The Irreverent Psychologist
Over fifty-five years ago, Karen Horney wrote that "whatever the conditions under which a child grows up, he will... learn to cope with others in one way or another and he will probably acquire some skills. But there are also forces in him which he cannot acquire or even develop by learning. You need not, and in fact cannot, teach an acorn to grow into an oak tree, but when given a chance, its intrinsic potentialities will develop. Similarly, the human individual, given a chance, tends to develop his particular human potentialities. He will develop then the unique alive forces of his real self: the clarity and depth of his own feelings, thoughts, wishes, interests; the ability to tap his own resources, the strength of his will power; the special capacities or gifts he may have; the faculty to express himself, and to relate to himself and to others with his spontaneous feelings. All this will in time enable him to find his set of values and his aims in life. In short, he will grow, substantially undivereted, toward self-realization."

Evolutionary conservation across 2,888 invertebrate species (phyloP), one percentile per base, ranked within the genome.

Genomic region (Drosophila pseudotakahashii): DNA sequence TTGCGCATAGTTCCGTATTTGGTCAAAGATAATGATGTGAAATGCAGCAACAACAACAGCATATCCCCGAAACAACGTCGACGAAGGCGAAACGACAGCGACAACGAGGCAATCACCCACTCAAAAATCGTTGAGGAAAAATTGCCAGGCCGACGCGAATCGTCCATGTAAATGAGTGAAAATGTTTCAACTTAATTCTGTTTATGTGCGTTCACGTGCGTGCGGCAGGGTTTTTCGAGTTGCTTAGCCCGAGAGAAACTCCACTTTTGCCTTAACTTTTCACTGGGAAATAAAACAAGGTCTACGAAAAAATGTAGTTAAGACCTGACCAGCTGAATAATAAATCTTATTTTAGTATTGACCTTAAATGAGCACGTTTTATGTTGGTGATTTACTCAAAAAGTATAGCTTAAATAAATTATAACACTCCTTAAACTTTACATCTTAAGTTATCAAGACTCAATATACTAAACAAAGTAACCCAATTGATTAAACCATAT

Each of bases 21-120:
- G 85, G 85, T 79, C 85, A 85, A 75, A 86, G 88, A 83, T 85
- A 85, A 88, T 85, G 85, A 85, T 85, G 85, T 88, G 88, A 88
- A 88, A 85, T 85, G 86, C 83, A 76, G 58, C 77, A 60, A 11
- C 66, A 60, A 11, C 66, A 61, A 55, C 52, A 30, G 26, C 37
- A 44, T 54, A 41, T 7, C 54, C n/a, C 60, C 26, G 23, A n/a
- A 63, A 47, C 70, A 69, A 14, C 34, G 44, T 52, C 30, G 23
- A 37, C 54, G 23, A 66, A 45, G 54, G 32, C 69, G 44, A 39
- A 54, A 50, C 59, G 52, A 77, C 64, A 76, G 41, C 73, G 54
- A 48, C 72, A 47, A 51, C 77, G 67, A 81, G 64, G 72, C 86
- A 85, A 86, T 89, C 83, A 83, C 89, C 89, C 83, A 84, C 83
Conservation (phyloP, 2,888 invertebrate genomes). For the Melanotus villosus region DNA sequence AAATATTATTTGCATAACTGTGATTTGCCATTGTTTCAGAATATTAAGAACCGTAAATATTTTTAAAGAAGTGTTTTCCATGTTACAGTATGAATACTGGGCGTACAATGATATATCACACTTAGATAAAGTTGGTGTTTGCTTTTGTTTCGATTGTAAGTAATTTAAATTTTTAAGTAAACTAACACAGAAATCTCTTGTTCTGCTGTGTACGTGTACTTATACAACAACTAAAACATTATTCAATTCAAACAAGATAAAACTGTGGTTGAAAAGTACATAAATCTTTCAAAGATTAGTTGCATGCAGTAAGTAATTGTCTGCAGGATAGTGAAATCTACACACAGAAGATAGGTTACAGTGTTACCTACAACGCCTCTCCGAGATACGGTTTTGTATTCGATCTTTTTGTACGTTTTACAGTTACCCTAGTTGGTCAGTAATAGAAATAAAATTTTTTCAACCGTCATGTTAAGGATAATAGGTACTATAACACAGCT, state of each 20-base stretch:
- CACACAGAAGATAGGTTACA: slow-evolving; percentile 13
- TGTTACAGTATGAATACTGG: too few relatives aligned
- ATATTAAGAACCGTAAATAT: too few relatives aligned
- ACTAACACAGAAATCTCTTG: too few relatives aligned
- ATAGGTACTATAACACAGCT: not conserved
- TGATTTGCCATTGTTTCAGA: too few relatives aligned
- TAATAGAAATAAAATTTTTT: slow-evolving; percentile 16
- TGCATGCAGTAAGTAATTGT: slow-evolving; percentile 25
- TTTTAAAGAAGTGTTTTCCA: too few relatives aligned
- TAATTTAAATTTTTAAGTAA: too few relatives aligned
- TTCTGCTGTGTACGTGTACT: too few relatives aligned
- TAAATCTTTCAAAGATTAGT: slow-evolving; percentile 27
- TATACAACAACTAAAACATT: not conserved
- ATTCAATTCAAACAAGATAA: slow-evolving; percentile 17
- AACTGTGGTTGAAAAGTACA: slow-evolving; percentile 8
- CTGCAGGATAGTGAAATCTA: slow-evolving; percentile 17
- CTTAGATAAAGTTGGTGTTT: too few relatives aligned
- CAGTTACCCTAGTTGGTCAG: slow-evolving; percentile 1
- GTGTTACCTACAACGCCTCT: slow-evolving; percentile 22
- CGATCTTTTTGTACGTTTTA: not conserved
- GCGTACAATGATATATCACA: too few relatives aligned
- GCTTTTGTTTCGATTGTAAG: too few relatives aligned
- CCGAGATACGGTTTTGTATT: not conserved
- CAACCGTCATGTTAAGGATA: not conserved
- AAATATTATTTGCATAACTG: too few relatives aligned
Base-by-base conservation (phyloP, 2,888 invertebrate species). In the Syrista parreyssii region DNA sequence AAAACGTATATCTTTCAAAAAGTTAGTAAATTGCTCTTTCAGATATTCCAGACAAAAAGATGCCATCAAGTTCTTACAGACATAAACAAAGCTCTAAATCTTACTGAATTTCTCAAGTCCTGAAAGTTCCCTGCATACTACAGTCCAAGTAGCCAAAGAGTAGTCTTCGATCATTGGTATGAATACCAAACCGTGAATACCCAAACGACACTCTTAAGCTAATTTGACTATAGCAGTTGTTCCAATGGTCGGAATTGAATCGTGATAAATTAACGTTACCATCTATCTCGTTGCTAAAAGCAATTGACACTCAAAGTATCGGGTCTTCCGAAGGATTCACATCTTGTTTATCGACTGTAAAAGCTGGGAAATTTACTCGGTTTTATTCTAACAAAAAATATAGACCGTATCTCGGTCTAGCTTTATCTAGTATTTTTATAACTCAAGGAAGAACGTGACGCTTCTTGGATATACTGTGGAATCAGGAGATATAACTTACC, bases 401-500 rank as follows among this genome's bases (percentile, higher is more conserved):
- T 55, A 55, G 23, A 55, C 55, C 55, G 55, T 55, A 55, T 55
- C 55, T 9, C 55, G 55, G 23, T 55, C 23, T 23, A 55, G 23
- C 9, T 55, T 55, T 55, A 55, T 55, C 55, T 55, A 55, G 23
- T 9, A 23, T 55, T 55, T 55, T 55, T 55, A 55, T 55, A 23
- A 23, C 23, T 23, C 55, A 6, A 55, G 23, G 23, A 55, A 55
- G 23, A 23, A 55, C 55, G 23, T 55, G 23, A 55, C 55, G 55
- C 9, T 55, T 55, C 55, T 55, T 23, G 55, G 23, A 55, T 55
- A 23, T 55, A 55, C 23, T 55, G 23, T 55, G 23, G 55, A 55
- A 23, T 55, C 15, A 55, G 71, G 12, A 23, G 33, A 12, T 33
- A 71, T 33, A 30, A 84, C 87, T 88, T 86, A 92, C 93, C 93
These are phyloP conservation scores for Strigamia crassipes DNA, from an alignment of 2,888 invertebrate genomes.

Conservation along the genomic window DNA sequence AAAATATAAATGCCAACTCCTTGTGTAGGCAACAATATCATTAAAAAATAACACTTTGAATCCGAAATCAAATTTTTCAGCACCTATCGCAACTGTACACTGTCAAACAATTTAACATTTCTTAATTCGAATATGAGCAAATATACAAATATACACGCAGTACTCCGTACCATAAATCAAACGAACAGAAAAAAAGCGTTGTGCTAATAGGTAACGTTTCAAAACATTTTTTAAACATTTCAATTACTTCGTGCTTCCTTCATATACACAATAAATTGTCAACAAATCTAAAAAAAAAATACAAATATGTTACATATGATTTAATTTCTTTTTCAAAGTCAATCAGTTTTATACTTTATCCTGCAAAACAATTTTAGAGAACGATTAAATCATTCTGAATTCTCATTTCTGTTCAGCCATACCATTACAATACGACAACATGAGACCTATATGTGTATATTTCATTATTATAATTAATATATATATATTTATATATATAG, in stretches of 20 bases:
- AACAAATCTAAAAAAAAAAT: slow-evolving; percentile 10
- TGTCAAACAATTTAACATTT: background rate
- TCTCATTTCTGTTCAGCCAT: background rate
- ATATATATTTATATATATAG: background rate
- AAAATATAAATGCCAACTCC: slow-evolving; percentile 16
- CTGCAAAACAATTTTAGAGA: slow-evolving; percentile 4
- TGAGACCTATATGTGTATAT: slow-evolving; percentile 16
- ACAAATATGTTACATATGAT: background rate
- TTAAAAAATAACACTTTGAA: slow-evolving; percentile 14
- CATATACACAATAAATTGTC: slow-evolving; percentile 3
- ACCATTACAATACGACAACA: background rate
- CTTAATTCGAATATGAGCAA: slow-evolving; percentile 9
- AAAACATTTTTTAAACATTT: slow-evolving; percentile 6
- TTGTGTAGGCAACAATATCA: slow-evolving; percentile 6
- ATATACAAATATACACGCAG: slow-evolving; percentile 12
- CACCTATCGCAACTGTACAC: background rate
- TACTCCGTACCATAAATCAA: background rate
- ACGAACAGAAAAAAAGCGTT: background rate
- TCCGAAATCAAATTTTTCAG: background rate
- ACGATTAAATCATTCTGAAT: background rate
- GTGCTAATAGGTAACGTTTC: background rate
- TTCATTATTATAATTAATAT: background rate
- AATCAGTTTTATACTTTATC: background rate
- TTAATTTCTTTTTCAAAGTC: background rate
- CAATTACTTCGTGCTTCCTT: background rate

Psychotherapy can take many forms and use many tools and cannot be easily described in general statements. It is a complex enterprise that varies depending on the personalities of the therapist and client as well as the particular problems and issues that are being experienced. The roots of change can be found by simply observing an acorn grow. Is there enough light, water, and soil? What prevents the acorn from germinating? What change needs to happen to support the acorn to reach its potential?
Good therapy is about identifying the obstacles to growth and developing a creative and dynamic capacity to resolve or adapt to those challenges.
Whether you are coping with depression, anxiety, interpersonal relationships difficulties, career struggles, or just want to know and understand yourself better, therapy can be an excellent opportunity to think about where you have been and where you want to go.